Why don’t we just… get on board with apprenticeships?

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With Brexit on everyone’s minds, there’s lots of concerned chat among business leaders about addressing skills shortages. But at the same time, fewer businesses are taking on apprentices. In fact, the latest figures show a 34 per cent drop in apprenticeship starts.

It’s a worrying trend. Work-based learning opportunities have so many benefits – for individuals wanting to get into the workplace, for employers looking to plug skills gaps and for the UK economy as a whole, helping to give us a competitively skilled workforce.

This recent lack of engagement from businesses comes down to confusion about the Apprenticeship Levy – part of the government’s plan to increase the quality of apprenticeships and fund three million places for apprentices by 2020.

There were mixed reactions when it was announced and, over a year later, it’s still giving business owners a headache. It’s too complicated, too much of an upheaval, it’s a further tax on my business, it’s taking away money from other staff training, it’s not worth it.

All of this negative perception around the levy is massively overshadowing the many advantages of apprenticeships.

For young people, apprenticeships offer a solid alternative to university education, providing a structured, hands-on, training environment to earn and learn at the same time. They can give people at the very start of their career the confidence they need to thrive and succeed. They’re not just for young people either – apprenticeships can also offer older age groups the chance to upskill and get ahead in the workplace.

For businesses, hiring apprentices boosts morale, with other staff able to see their company investing in its future; it’s good for staff retention, with a tendency among apprentices to stay committed to the company they’ve trained with, and it diversifies workforces, offering a fresh perspective from new talent.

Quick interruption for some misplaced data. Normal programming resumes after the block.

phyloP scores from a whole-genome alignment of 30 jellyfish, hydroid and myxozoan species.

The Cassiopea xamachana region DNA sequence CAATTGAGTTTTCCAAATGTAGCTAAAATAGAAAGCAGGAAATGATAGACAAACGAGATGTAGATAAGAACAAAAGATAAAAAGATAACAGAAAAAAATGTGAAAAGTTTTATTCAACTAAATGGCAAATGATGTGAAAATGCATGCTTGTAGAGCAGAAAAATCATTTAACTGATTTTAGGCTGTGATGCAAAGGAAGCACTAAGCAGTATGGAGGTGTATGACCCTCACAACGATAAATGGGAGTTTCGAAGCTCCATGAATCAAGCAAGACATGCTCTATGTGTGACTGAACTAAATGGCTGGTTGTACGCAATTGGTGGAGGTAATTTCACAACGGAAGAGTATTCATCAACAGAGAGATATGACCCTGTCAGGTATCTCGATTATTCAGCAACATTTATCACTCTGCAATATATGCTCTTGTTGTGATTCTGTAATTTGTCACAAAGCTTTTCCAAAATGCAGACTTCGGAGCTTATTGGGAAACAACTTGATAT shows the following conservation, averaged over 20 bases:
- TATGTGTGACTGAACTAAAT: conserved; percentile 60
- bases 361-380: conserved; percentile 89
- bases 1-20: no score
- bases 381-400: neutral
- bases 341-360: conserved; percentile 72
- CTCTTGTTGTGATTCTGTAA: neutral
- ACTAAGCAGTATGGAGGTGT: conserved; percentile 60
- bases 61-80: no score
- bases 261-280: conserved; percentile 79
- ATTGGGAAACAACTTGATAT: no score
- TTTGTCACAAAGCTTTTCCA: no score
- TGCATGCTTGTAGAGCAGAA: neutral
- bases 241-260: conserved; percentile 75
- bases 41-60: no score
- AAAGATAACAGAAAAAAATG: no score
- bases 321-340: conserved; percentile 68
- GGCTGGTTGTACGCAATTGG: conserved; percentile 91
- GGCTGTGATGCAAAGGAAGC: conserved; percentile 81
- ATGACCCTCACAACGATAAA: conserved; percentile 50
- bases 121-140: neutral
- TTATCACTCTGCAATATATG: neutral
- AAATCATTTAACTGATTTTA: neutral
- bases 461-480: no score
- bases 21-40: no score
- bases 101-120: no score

The levy applies to employers with an annual wage bill of over £3 million – businesses with a bill less than this don’t have to pay. Even if they’re liable to pay the levy, all firms are eligible for government funding that can offset costs, and it can in fact be used to train existing employees, not just to hire new ones.

Attempting to navigate the system can feel overwhelming but it really is worthwhile. If you’re a business owner, don’t just assume that apprenticeships aren’t right for your company or that they cost too much. Many companies have been able to make the levy work for them. If you haven’t got the time to get your head around how it all works, then engage with someone who does.

If you’re considering an apprenticeship as a way of getting employment, don’t be put off by the figures. There are still lots of businesses offering apprenticeships and continued debate about the subject means that the government has been making some tweaks to the system, such as more flexibility for large employers. In the West Midlands, the government has just agreed a skills deal, which could unlock as much as £69 million for training, including hundreds of new apprenticeships – something that could be replicated in the north, perhaps?

With Brexit looming, it’s time to get serious plugging the skills gap – but how can we do that if we’re not harnessing new talent? We need to encourage businesses to get back on board with apprenticeships to help create a competitively skilled workforce fit for the future.

Jamie MacGregor is managing director of Bolton-based training provider Bright Direction (@bright_DT, facebook.com/brightdirectiontraining)

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